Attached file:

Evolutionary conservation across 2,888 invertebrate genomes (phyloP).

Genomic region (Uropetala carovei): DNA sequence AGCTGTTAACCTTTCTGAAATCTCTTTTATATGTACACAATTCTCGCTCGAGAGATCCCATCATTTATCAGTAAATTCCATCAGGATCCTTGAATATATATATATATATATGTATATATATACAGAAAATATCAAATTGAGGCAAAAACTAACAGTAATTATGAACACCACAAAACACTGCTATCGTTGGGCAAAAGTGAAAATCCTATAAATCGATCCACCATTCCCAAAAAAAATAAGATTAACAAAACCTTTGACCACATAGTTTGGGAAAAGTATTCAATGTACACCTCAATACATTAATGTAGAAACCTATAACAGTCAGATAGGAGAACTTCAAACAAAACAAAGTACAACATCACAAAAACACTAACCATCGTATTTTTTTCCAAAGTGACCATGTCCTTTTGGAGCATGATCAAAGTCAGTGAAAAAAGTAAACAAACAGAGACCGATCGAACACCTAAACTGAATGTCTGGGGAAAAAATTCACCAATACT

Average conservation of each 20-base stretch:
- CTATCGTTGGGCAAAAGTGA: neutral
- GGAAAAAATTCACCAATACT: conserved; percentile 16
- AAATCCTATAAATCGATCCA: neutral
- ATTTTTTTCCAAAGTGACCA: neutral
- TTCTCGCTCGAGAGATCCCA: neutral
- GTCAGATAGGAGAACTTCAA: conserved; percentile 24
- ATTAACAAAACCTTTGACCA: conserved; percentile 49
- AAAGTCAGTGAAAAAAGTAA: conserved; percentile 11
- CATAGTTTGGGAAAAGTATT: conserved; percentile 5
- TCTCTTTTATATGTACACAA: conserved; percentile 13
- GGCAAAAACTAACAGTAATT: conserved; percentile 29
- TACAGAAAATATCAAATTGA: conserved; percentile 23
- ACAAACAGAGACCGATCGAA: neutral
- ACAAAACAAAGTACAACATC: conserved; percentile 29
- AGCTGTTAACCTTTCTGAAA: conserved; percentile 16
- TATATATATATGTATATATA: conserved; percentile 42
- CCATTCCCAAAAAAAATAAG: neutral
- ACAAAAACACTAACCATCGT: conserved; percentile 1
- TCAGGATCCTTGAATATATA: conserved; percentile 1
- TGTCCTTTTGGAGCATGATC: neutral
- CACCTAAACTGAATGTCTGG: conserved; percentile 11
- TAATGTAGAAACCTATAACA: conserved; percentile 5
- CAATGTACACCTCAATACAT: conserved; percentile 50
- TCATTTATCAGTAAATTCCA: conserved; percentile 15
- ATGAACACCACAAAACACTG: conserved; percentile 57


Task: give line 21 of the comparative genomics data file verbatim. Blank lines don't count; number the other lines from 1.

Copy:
- ACAAAAACACTAACCATCGT: conserved; percentile 1